Even if you’re not familiar with the concept of uniform resource locators, you’re still using them every day. A URL is the technical term for a website address, used to identify its location on the internet and ensure web browsers can access relevant information.
In its natural state, a website address is a numerical string containing four numbers between 0 and 255 differentiated by full stops. However, these are hard to remember and easy to mistype. For simplicity, we use a combination of words and abbreviations as an alternative to each numerical address. A uniform resource locator effectively allows us to substitute that numerical string for an address we’ll easily understand.
Each address contains four key parts:
- The protocol for distributing data – either HyperText Transfer Protocol or its Secure sibling. This forms the http or https prefix to any entry in your web browser.
- The platform a site is carried on – typically the World Wide Web, hence the www part of an address.
- The domain name of the site – on this particular site, it’s our name, UK2. Domain names are chosen by customers and usually feature either a company’s name, or a reference to its main area of business.
- The top level domain or suffix – frequently .com, even though there are over 1,500 different TLDs to choose from nowadays.
By the time you’ve combined these four attributes into a single address, you’re looking at quite a bit of typing. And that’s before you consider branches within each site – many websites have directories from which subpages branch out. Manually entering the full address of a particular article in the Help section of a company website could easily involve a hundred characters.
Although the http:// portion of an address is automatically assumed by internet browsers, and the www bit can often be ignored as well, it’s still surprisingly easy to end up with a lengthy URL. That’s particularly true if your company name is a long one, or if the domain you’ve chosen contains several words or phrases run together.
Clearly, there are instances where you should shorten a website’s URL. These can include:
- Sub-domains. Apart from the four key elements listed above, websites can have subpages. Imagine a company with three trading divisions, where each division shares the parent website but has its own session data and subpage hierarchies. Addresses could soon become unwieldy, whereas shorter URLs would be concise and memorable.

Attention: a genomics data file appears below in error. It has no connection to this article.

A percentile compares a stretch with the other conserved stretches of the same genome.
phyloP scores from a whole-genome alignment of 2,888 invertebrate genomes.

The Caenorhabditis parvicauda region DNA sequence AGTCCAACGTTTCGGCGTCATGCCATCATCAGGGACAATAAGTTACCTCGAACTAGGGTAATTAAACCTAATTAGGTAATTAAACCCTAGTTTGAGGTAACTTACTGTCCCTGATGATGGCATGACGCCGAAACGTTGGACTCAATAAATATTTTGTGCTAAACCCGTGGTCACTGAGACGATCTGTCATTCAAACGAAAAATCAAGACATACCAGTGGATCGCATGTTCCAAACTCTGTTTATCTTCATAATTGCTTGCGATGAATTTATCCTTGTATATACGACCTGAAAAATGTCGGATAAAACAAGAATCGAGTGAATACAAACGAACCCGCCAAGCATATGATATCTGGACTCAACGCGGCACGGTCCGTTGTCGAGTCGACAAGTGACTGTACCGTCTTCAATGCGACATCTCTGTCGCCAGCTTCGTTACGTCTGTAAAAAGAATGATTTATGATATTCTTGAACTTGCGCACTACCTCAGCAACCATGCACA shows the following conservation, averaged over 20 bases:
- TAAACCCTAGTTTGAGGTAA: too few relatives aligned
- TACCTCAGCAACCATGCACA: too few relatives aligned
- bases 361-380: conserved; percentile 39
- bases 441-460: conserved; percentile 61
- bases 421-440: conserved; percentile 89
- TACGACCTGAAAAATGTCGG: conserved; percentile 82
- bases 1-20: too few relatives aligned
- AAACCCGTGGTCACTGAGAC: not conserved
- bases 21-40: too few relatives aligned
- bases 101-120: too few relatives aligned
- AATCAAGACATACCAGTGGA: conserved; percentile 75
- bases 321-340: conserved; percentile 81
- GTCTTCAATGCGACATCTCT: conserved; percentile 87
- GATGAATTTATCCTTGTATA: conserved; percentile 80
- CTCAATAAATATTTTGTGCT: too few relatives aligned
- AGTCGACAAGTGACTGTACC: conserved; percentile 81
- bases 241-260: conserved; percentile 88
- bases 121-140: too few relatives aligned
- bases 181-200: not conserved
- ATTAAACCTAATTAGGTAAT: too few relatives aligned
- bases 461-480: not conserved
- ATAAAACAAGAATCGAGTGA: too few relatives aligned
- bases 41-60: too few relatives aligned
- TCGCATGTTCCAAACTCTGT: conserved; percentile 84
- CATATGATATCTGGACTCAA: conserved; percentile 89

- Social media. Filling the first three lines of a social media post with a lengthy copied-and-pasted web address will stop most people reading any further. A small URL will be far more space-efficient. Services like bit.ly and goo.gl condense lengthy addresses into abbreviated forms, which is ideal for publishing addresses in character-limited tweets.
- Dictation. If you’ve ever had to spell a lengthy email or postal address out one letter at a time, you’ll have experienced a twinge of frustration. Every additional character increases the risk of error too. A small URL will roll off the tongue, and it’ll be far easier to remember at a later date. That may be crucial for attracting new clients.
- Tracking source traffic. Let’s say you’re running a marketing campaign across several platforms, and you want to know which platforms yield the best results. Using a unique small URL in each location will identify where traffic is coming from, enabling you to measure the success of each marketing platform.
- Time-limited activities. It’s sometimes necessary to make information available for a limited period of time. Some URL-shortening services provide links that expire in a matter of minutes or hours. This can potentially reduce any subsequent risk of fraud, or impose strict timescales to ensure an application deadline is met.
- Maximising SEO. Although using keywords in a web address can give an SEO boost, lengthier addresses quickly become unwieldy. Google’s crawler software favours shorter URLs, which are easier to detect. That’s another reason why every four-letter .com domain has already been reserved, and the remaining five-letter combinations are rapidly dwindling…